Mall Partners with Local Police to Outsmarting Auto Thieves

Mission Viejo Just to be safe, Ross Aimer bought his wife a Volkswagen wagon.

"We're hoping this car isn't attractive to thieves," said Aimer, 62, whose 2007 Chevrolet Silverado was stolen from The Shops at Mission Viejo in November. "We got it because it wouldn't be in demand."

Since January, after a six-month rash of car thefts, the Orange County Sheriff's Department has increased its presence at The Shops of Mission Viejo. One car has been stolen from the mall since then.

Deputies patrol the center and parking structure daily. The department is also in discussions with the mall to pay for future expenses to keep deputies in place.

"We're being as visible as possible and looking for suspicious people," said Lt. Steve Bernardi, chief of police services for Mission Viejo. "We're going to try and outlast them and hope they stop."

Investigators have some leads but no arrests have been made. Undercover investigators from the sheriff's regional traffic bureau and county Auto Theft Taskforce have spent almost 100 hours on surveillance. Patrol and motor deputies have spent several hundred hours at the mall, too.

Since May, almost 30 SUV's have been stolen from the mall. The SUV's -- 2004 to 2006 domestic models ranging in value from $30,000 to more than $60,000 -- were locked. Since January, police have gotten two reports of stolen cars. One case was resolved when the man realized he had parked the car in a different spot. The other car -- a 2000 Honda Civic from an outside lot -- appeared not to be linked to the car theft ring.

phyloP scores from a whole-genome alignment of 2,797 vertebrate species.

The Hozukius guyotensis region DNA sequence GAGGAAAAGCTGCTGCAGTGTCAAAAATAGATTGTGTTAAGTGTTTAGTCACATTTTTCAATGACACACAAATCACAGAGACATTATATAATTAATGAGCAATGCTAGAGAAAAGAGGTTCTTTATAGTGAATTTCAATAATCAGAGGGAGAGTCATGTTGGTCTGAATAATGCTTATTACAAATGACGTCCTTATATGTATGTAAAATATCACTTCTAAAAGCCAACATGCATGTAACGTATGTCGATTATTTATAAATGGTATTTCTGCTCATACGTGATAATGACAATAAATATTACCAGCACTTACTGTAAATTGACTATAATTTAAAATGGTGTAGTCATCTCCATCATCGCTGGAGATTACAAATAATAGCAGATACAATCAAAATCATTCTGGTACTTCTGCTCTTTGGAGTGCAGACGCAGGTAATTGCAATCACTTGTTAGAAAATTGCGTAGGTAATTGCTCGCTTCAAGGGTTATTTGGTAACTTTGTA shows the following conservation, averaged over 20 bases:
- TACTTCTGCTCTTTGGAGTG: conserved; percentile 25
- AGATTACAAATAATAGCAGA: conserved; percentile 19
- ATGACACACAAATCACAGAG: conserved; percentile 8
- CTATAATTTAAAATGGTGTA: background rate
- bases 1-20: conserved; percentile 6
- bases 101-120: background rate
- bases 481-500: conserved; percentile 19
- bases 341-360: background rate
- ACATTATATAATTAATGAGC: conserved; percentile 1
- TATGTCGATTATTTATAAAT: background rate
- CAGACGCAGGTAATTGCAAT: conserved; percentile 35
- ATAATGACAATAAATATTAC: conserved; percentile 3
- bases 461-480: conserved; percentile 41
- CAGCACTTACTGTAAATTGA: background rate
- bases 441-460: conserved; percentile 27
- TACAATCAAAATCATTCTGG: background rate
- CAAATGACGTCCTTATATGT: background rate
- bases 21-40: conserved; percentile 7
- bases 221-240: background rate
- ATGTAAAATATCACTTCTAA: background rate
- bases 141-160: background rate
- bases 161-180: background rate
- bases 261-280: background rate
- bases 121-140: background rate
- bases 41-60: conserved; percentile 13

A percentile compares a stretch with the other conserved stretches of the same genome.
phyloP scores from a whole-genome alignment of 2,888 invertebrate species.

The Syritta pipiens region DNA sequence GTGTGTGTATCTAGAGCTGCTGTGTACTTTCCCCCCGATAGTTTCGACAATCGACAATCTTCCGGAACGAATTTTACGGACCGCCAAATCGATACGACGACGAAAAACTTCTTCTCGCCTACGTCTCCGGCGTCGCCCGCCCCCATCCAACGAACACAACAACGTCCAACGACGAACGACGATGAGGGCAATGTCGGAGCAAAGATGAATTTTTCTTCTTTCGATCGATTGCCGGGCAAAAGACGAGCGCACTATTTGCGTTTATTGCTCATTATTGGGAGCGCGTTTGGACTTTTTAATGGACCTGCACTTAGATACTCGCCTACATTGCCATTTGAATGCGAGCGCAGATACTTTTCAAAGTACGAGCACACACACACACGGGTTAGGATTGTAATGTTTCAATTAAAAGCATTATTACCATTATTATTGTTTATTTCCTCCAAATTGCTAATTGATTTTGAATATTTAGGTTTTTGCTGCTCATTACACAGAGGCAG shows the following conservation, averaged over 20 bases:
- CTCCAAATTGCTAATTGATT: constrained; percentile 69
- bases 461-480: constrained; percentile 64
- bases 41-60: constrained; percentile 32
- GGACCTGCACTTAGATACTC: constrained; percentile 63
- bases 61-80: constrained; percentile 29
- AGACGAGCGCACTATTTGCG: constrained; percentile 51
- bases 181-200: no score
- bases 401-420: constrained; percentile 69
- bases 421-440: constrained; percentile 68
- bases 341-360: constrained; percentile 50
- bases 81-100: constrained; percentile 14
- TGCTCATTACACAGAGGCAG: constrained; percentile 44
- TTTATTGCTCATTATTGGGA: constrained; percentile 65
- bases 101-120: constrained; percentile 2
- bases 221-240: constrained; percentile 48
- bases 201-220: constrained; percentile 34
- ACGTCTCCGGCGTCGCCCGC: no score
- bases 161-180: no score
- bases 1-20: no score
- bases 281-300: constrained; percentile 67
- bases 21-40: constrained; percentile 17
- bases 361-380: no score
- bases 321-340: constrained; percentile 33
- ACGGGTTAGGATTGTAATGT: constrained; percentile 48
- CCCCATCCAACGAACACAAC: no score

"It's gotten below the normal theft rate -- one car since Dec. 17," said Sgt. Fred Furey, who heads the sheriff's regional traffic bureau. "That's pretty good."

Aimer, a retired pilot from San Clemente, said his truck had just 5,000 miles on it. His wife, who works at the mall, discovered it missing when she left her shift at 10 p.m.

"Mall management insists that employees park on the fifth floor of the parking structure," he said. "This creates a smorgasbord for clever car thieves. They know employees don't return to their cars till the end of the night."

A border camera snapped a photo of his truck's plate as it crossed into Mexico at 8 p.m. that night. The truck was never recovered. Aimer's insurance company has settled.

Aimer, mall employees and patrons say they feel a little safer because of the police patrols but say the mall's management could do more.

Tiara Duff, 31, of Irvine works at the mall and sometimes drove her husband's Jeep Commander. When a co-worker lost her Cadillac Escalade to thieves during the holidays, she stopped.

"I won't park in back corners" she said. "I would feel safer with security cameras not only to prevent stolen cars but for customer and employee safety."